Over the past few weeks, we have been updating our code to be set to 2023 and teaching our new programming members how to organize command-based code structures. Our programming team has been playing around with self-balancing code for our auton routines. Today, we were able to test it out on the charging station and it worked! Now we will be working on AprilTags: trying to code coprocess python on our drive computer (rather than using a Raspberry PI and PhotonVision’s Java libraries - although that is our backup).


We have updated our schedule to fit our new design (will post about it soon) !

Let us know if you have any questions, comments, or concerns!


I love the suction concept! I am wondering how you are generating the vacuum for the suction cups and if you are seeing any losses when adding multiple suction cups together?


Great question! We are generating the vacuum for the nine suction cups with nine different vacuum pumps all powered by one motor (we are 3D printing the housing for them). When testing we found that if you have multiple suction cups on one pump, you run into issues - specifically that we must have each suction cup in contact with the surface to have a tight suction. Our method will make it so that if one of the arms of the Kraken doesn’t make contact with the game pieces we will be able to continue to have a tight seal and suction onto them. I hope this helps!

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You guessed it… we changed our design again. However, we have learned a lot throughout the process and are excited to move forward with our current robot design.

Arm Base Design:



Our team has been going back and forth on how we are going to extend out to reach the grids - but we have come to a design that we all agree on. Our design consists of two triangular supports, they are connected by a hex shaft that will pivot the arm, and the motor that runs it is at a 160:1 reduction.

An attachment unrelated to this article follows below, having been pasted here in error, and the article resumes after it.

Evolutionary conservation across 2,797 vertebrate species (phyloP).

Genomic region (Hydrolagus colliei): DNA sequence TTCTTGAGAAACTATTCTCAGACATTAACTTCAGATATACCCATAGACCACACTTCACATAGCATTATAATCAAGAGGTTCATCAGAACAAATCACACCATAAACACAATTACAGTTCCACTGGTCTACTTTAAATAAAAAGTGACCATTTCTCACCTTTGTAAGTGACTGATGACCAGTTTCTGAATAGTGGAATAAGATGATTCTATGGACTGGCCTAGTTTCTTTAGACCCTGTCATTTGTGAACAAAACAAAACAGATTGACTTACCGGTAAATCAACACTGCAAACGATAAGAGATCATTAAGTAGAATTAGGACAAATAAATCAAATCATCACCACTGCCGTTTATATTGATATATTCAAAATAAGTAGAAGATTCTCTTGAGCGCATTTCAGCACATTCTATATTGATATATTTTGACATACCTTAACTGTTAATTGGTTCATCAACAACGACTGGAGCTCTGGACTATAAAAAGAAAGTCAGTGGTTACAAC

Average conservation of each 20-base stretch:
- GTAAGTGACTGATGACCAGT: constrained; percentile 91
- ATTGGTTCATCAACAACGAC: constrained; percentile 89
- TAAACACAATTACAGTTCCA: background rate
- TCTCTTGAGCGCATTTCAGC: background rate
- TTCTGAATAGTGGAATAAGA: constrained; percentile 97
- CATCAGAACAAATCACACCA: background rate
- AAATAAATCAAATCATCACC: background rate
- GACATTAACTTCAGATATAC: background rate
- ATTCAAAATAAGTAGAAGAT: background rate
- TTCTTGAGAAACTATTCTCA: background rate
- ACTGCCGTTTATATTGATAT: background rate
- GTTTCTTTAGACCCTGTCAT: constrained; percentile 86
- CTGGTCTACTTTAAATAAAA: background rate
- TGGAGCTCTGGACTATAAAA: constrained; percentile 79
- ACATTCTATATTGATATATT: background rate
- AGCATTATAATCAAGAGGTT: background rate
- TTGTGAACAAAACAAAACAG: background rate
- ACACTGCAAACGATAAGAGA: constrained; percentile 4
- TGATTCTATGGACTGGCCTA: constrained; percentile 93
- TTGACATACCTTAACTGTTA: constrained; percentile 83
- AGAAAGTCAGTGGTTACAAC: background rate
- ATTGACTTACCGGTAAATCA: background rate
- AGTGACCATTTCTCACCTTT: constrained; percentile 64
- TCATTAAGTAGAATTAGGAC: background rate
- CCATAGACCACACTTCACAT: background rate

The issues we found out for our other elevator/arm designs:


  • Too complex; hard to replace pieces that may fracture during competition.
  • Difficult wiring plan; all the rotating, extending, and moving up and down made the electrical components at risk to break.


  • Approach angle; the angle to reach game pieces from the ground was not ideal for the claw.
  • Weight; the elevator was too heavy when fully extended and could risk tipping over.

Arm Extension:

Each arm has integrated C beams that have built-in tracks/rails. We are utilizing the inside of the C shape to put a pulley and belt system with a clamp attached to the belt - that will move the carriage and in turn, move the polycarb. Later, we will connect the two arms with a shaft in between - each arm will be powered by its own NEO Motor and tuned with PID to move at the same time.

Kraken Vacuum 2.0 Design:

Kraken 2.0 proved to be more effective than our previous design.

Kraken 2.0 Vacuum Testing


We are 3D printing pieces that are shaped to have a similar curvature to the outside of the cone. We will create three of these “three-leaf clovers” and attach them together as they will be our gripping mechanism. Our vacuum system will have nine suction cups, nice vacuum pumps, and one RedLine Motor.

Thank you for reading! Let me know if you have any questions.


Your arm frame looks like a great start, but I’m concerned about the live hex shaft. Because the moment arm on a telescoping arm is so long, that shaft might get chowdered.


That part specifically is not our final design, but just a placeholder. We will be designing it soon when we combine all of our designs into the master CAD.


This is our 3D-printed housing for our NINE vacuum pumps!